Sanskrit source about the conquest of Mlechchhas and the protection of the Vedas by the Meenas. And this function was performed by Dasavatar Meena (Vishnu) on behalf of the Meenas! The following are the interesting conclusions that Muniji draws from the above references. Meenas were a community of the ancient Kshatriyas or Aryas who were chivalrous and supportive of their ‘subjects’ in the Vedic times. Thus, Muniji claims for the Meenas proprietorship over land and royal status in the past.

Perhaps the most important source which sanctified the Meena claim to their Matsyaavatär origin from Vishnu is the tracing of their ancestry from the MatsyaPurana ‘Manunirano Minah Purana Purusottamah’ (the supreme man Manu). Svayambhu (self-emerging) Manu was responsible for the creation of the Meena community.” A prophecy from the twelfth Skandha (chapter) of Srimad Bhagvad states that the Rajputs of the Meena community would rule over India.” A large number of gotras (sub-castes) of the Meenas-Sunak, Prodyot, Palak, Sisunâga, Maurya, Sunga, Vrsala, Meda, Abhina, Gardabha, Kukura to Bhilla, Turuska, Pulinda, Hûna, Kºatrapa, Mina and Matsya are listed in Meena Purana Bhumika. It is significant that in this list prestigious dynastic names like Sisunäga and Maurya, tribal groups like Pulinda, Abhira, Bhilla, and untouchable castes like Gardabha and Kukura and contemporary castes like Meena and Matsya figure. This is indicative of the Meenas seeking legitimation from antiquity by appropriating ancient dynastic names and placing those along with the tribals. Muniji quotes Agni Purana which mentions Mina and Maina as two daughters of Usa who were married to Kashyap. Descendants of Meena and Maina are Rajputs.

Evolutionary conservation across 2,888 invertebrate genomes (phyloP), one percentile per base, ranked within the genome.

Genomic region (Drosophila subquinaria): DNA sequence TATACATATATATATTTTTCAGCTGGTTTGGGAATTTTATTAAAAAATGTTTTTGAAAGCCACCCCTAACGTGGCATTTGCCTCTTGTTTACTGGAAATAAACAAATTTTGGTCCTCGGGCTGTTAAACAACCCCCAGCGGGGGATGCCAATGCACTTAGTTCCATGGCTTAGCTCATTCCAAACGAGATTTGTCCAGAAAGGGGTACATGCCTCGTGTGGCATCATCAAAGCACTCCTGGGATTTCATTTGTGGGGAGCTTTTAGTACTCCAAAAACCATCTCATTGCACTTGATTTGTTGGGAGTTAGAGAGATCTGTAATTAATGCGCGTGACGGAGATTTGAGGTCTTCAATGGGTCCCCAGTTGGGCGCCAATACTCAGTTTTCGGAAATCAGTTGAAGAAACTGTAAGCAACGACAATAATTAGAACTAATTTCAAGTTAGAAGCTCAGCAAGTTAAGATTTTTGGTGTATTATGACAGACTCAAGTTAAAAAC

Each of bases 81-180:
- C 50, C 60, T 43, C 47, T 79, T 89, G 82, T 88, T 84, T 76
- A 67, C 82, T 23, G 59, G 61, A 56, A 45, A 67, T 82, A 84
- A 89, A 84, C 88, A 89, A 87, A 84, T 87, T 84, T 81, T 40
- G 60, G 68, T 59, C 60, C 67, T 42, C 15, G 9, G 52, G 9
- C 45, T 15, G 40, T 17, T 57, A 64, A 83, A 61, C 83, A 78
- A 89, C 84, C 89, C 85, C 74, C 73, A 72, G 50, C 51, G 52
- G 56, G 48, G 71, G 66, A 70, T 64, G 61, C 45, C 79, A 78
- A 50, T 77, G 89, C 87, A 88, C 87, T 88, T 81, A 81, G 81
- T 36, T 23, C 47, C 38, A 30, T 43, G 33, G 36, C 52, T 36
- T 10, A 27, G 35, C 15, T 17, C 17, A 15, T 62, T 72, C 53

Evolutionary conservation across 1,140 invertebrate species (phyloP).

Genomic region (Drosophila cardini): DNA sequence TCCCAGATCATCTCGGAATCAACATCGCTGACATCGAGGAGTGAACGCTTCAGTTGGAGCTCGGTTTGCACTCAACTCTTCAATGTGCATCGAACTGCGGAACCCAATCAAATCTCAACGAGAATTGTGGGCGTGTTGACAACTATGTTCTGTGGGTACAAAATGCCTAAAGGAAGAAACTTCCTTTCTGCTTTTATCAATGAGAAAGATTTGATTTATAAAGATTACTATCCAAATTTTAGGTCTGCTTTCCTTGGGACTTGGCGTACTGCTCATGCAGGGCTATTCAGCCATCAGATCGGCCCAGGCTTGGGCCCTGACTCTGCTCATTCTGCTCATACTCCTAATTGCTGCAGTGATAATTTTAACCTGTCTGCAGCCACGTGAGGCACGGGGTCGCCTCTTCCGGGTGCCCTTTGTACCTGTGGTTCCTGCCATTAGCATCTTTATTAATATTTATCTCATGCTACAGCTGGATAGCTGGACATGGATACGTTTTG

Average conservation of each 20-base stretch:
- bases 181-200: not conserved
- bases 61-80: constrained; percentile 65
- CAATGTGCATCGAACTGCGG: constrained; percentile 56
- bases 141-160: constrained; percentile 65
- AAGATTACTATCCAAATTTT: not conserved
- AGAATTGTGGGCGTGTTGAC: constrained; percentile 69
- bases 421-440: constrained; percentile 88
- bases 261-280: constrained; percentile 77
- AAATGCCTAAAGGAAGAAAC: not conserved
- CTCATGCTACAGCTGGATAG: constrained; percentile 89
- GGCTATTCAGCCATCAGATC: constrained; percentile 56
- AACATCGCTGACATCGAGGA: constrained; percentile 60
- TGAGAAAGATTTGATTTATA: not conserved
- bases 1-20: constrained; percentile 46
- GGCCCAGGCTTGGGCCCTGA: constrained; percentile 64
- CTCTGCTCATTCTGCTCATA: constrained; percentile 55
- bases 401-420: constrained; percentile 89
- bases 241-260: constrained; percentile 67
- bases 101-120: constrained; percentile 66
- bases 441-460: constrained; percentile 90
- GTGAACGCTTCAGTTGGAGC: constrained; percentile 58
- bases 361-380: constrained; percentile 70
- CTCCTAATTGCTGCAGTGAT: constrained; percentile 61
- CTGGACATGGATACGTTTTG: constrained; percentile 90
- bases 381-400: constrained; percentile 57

Author is a Ph D Programme Coordinator, SOITS, Indira Gandhi National Open University, Delhi

Share This